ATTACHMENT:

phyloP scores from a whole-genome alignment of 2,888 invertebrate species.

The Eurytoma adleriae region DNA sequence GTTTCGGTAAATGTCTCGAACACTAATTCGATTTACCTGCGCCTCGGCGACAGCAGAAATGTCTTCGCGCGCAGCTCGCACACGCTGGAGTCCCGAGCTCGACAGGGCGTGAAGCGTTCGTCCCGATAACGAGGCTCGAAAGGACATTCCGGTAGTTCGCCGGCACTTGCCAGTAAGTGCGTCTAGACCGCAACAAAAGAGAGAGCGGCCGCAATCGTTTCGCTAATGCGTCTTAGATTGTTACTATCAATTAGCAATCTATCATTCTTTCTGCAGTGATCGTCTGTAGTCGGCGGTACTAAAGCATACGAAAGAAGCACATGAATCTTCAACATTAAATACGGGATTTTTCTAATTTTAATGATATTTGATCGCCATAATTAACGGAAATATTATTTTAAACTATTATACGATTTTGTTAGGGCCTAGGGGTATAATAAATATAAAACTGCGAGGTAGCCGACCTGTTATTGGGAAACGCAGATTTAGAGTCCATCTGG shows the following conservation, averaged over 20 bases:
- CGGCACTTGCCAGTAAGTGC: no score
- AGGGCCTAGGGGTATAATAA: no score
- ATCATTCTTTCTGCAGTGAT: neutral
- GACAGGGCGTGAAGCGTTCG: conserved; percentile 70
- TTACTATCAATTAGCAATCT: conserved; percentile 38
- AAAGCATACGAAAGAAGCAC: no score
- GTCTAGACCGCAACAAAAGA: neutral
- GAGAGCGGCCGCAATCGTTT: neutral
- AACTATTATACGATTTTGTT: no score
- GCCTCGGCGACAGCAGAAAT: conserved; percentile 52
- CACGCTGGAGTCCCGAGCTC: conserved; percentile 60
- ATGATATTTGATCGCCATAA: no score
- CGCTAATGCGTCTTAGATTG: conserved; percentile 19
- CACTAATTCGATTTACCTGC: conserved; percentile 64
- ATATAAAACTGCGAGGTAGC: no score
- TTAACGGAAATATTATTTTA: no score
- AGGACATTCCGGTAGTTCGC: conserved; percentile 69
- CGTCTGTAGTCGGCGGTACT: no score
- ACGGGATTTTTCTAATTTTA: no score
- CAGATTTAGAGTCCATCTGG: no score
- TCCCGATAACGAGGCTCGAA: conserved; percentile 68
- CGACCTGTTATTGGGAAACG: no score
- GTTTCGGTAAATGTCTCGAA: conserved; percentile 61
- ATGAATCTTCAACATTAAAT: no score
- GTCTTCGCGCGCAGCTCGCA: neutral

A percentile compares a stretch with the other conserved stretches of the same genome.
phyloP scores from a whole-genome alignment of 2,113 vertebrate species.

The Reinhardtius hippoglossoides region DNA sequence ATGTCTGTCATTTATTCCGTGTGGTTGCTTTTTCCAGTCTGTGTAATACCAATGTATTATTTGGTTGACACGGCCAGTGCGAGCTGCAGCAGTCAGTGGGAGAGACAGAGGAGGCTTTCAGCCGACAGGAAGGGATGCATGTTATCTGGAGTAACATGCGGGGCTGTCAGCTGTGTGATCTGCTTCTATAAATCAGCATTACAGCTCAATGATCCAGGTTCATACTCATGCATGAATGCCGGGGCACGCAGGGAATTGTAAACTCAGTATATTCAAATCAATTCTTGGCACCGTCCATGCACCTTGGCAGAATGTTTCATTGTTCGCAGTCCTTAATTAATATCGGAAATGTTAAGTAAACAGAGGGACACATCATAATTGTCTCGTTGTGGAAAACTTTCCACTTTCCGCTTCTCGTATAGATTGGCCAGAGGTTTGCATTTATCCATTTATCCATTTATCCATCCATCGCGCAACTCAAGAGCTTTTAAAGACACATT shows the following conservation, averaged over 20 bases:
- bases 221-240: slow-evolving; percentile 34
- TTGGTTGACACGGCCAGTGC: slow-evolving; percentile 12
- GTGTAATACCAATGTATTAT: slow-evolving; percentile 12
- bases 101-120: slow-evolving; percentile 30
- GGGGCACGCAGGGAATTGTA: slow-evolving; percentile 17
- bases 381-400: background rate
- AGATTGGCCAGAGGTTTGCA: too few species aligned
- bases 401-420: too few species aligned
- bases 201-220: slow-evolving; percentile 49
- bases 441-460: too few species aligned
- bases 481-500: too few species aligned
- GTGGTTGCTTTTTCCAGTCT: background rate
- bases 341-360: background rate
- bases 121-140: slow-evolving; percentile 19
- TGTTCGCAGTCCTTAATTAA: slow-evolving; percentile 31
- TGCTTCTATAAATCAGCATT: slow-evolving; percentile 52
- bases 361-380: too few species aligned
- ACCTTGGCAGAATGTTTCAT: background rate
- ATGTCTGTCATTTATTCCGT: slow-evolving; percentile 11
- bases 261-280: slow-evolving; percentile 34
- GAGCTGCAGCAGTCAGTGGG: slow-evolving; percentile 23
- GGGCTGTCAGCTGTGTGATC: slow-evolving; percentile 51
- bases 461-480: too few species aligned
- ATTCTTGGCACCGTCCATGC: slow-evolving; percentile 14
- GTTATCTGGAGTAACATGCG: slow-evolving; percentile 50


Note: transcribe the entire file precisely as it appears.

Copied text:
phyloP scores from a whole-genome alignment of 2,888 invertebrate species.

The Eurytoma adleriae region DNA sequence GTTTCGGTAAATGTCTCGAACACTAATTCGATTTACCTGCGCCTCGGCGACAGCAGAAATGTCTTCGCGCGCAGCTCGCACACGCTGGAGTCCCGAGCTCGACAGGGCGTGAAGCGTTCGTCCCGATAACGAGGCTCGAAAGGACATTCCGGTAGTTCGCCGGCACTTGCCAGTAAGTGCGTCTAGACCGCAACAAAAGAGAGAGCGGCCGCAATCGTTTCGCTAATGCGTCTTAGATTGTTACTATCAATTAGCAATCTATCATTCTTTCTGCAGTGATCGTCTGTAGTCGGCGGTACTAAAGCATACGAAAGAAGCACATGAATCTTCAACATTAAATACGGGATTTTTCTAATTTTAATGATATTTGATCGCCATAATTAACGGAAATATTATTTTAAACTATTATACGATTTTGTTAGGGCCTAGGGGTATAATAAATATAAAACTGCGAGGTAGCCGACCTGTTATTGGGAAACGCAGATTTAGAGTCCATCTGG shows the following conservation, averaged over 20 bases:
- CGGCACTTGCCAGTAAGTGC: no score
- AGGGCCTAGGGGTATAATAA: no score
- ATCATTCTTTCTGCAGTGAT: neutral
- GACAGGGCGTGAAGCGTTCG: conserved; percentile 70
- TTACTATCAATTAGCAATCT: conserved; percentile 38
- AAAGCATACGAAAGAAGCAC: no score
- GTCTAGACCGCAACAAAAGA: neutral
- GAGAGCGGCCGCAATCGTTT: neutral
- AACTATTATACGATTTTGTT: no score
- GCCTCGGCGACAGCAGAAAT: conserved; percentile 52
- CACGCTGGAGTCCCGAGCTC: conserved; percentile 60
- ATGATATTTGATCGCCATAA: no score
- CGCTAATGCGTCTTAGATTG: conserved; percentile 19
- CACTAATTCGATTTACCTGC: conserved; percentile 64
- ATATAAAACTGCGAGGTAGC: no score
- TTAACGGAAATATTATTTTA: no score
- AGGACATTCCGGTAGTTCGC: conserved; percentile 69
- CGTCTGTAGTCGGCGGTACT: no score
- ACGGGATTTTTCTAATTTTA: no score
- CAGATTTAGAGTCCATCTGG: no score
- TCCCGATAACGAGGCTCGAA: conserved; percentile 68
- CGACCTGTTATTGGGAAACG: no score
- GTTTCGGTAAATGTCTCGAA: conserved; percentile 61
- ATGAATCTTCAACATTAAAT: no score
- GTCTTCGCGCGCAGCTCGCA: neutral

A percentile compares a stretch with the other conserved stretches of the same genome.
phyloP scores from a whole-genome alignment of 2,113 vertebrate species.

The Reinhardtius hippoglossoides region DNA sequence ATGTCTGTCATTTATTCCGTGTGGTTGCTTTTTCCAGTCTGTGTAATACCAATGTATTATTTGGTTGACACGGCCAGTGCGAGCTGCAGCAGTCAGTGGGAGAGACAGAGGAGGCTTTCAGCCGACAGGAAGGGATGCATGTTATCTGGAGTAACATGCGGGGCTGTCAGCTGTGTGATCTGCTTCTATAAATCAGCATTACAGCTCAATGATCCAGGTTCATACTCATGCATGAATGCCGGGGCACGCAGGGAATTGTAAACTCAGTATATTCAAATCAATTCTTGGCACCGTCCATGCACCTTGGCAGAATGTTTCATTGTTCGCAGTCCTTAATTAATATCGGAAATGTTAAGTAAACAGAGGGACACATCATAATTGTCTCGTTGTGGAAAACTTTCCACTTTCCGCTTCTCGTATAGATTGGCCAGAGGTTTGCATTTATCCATTTATCCATTTATCCATCCATCGCGCAACTCAAGAGCTTTTAAAGACACATT shows the following conservation, averaged over 20 bases:
- bases 221-240: slow-evolving; percentile 34
- TTGGTTGACACGGCCAGTGC: slow-evolving; percentile 12
- GTGTAATACCAATGTATTAT: slow-evolving; percentile 12
- bases 101-120: slow-evolving; percentile 30
- GGGGCACGCAGGGAATTGTA: slow-evolving; percentile 17
- bases 381-400: background rate
- AGATTGGCCAGAGGTTTGCA: too few species aligned
- bases 401-420: too few species aligned
- bases 201-220: slow-evolving; percentile 49
- bases 441-460: too few species aligned
- bases 481-500: too few species aligned
- GTGGTTGCTTTTTCCAGTCT: background rate
- bases 341-360: background rate
- bases 121-140: slow-evolving; percentile 19
- TGTTCGCAGTCCTTAATTAA: slow-evolving; percentile 31
- TGCTTCTATAAATCAGCATT: slow-evolving; percentile 52
- bases 361-380: too few species aligned
- ACCTTGGCAGAATGTTTCAT: background rate
- ATGTCTGTCATTTATTCCGT: slow-evolving; percentile 11
- bases 261-280: slow-evolving; percentile 34
- GAGCTGCAGCAGTCAGTGGG: slow-evolving; percentile 23
- GGGCTGTCAGCTGTGTGATC: slow-evolving; percentile 51
- bases 461-480: too few species aligned
- ATTCTTGGCACCGTCCATGC: slow-evolving; percentile 14
- GTTATCTGGAGTAACATGCG: slow-evolving; percentile 50